Adam emphasized that Noble brings in the best post-doc researchers from around the world. Also, easing the public mind with what the Nobel Foundation does has been challenging and well worth the effort. He said it’s easy sometimes for the public to get the wrong idea about what companies do when those companies don’t talk about it. Part of his job has been informing the local community on Noble’s goals and hopes for the future.

Next we jumped in vehicles and drove to Red River Demonstration and Research Project where we listened to Dr. Charles Rohla give us pecan production basics. The pecan grove he showed us was a lovely one planted in the 1940s; the oldest in Oklahoma. A native orchard was to our West. Oklahoma and Texas have the largest native pecan population in the U.S. Georgia is the nations production leader but they are planted. New Mexico also pulls a large amount of U.S. production with 18-20,000 acres of planted pecans. Central U.S. is increasing production this year. Average producer is over 65 years of age. Tulsa County is number 1 in acreage. Oklahoma only harvests 15-20% of its trees.

Trees alternately bare every two years. Tree branches also bare alternately so it makes predicting a yield rather tricky. Squirrels, crows, blue jays, raccoons, turkeys and the pecan weevil are all pests to be reconciled with.

Next we visited Dr. Billy Cook’s Half Sib Cow Project. This is a 3-4 year research project that is trying to increase uniformity of carcass traits. He started with 400 heifers (200 from Montana and 200 from Oklahoma) all of which were born near the same time and came from 11 different producers. Those that are lost will not be replaced. They chose average (or better) quality Black Angus. Half of the herd is bred to Angus bulls and the others are bred to Limousine. They plan to get 5 calf crops out of these 400. This year, the average birth weight was 68.5 lbs with a 6% dystocia rate. They had less trouble with Angus than Limousine, as was expected.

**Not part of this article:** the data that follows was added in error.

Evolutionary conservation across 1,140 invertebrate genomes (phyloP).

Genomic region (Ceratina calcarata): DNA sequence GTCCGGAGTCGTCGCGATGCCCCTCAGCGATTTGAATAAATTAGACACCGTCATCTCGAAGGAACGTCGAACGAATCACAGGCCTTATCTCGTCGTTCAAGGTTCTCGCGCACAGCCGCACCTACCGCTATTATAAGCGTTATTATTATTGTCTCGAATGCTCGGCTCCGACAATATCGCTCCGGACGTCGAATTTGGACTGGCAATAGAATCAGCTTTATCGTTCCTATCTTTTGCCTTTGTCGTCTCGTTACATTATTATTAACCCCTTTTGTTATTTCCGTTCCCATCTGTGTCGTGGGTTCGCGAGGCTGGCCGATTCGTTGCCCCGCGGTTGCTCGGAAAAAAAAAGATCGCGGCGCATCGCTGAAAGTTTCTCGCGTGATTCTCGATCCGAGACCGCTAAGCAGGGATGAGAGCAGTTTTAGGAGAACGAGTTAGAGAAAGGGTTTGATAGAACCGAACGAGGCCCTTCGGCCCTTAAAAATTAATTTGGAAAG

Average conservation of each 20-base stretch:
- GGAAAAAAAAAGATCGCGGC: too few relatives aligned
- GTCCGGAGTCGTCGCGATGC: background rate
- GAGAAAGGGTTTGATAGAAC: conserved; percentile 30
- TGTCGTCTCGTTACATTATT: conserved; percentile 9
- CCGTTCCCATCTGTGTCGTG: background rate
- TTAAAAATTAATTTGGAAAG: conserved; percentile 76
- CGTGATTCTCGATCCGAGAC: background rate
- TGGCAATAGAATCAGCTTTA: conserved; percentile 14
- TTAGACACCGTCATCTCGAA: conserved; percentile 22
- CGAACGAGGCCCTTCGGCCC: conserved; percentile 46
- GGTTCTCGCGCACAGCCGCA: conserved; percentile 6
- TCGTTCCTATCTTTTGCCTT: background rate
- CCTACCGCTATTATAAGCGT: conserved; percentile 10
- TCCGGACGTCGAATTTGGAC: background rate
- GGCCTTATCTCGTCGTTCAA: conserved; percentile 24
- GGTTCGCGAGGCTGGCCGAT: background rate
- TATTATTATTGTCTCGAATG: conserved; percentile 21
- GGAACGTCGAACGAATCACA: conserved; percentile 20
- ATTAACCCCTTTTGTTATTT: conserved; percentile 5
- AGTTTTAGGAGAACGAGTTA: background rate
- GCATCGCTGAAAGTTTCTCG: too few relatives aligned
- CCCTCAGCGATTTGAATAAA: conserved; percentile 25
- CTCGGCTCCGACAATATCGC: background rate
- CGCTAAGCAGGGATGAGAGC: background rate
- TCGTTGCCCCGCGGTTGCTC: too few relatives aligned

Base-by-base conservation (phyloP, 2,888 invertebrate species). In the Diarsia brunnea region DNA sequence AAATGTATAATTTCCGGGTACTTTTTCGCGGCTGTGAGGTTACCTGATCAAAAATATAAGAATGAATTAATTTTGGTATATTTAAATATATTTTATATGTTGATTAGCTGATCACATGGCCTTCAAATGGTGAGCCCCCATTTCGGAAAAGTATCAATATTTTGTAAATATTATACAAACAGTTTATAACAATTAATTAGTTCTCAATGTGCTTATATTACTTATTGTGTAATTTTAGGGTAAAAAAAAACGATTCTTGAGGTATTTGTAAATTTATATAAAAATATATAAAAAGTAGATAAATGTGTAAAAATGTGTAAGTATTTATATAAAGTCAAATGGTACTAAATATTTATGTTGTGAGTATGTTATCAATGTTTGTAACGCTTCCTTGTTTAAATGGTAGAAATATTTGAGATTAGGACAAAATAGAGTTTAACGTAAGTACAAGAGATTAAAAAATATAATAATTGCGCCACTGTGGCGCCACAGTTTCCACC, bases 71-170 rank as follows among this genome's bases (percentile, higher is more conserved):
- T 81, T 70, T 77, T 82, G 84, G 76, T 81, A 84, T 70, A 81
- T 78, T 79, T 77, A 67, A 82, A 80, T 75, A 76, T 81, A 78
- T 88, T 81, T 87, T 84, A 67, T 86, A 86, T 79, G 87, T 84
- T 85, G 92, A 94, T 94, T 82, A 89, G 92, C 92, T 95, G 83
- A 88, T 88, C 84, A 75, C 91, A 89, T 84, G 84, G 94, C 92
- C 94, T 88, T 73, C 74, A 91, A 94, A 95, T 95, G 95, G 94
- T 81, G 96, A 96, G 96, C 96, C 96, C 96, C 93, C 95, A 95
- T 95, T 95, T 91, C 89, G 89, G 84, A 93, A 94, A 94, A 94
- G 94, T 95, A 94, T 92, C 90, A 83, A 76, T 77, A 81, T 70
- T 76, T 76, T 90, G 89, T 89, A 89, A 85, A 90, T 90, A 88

Next, the Switchgrass Research Project was discussed with John Guretzky from Iowa State University. Whether switchgrass would make reliable ethanol is one of the questions this project hopes to answer. The motivation is that soybean and corn will not replace 30% of oil consumption by the time we had hoped so Noble is looking into this as an option. Noble agrees that the answer to decreasing oil consumption isn’t likely to be found in one saving crop; so having lots of options is necessary. The idea here is to use perennial grasses because once they are established, they are there for good. Questions they hope to answer are:

Does it require much phosphorous or potassium?
How much biomass can be harvested?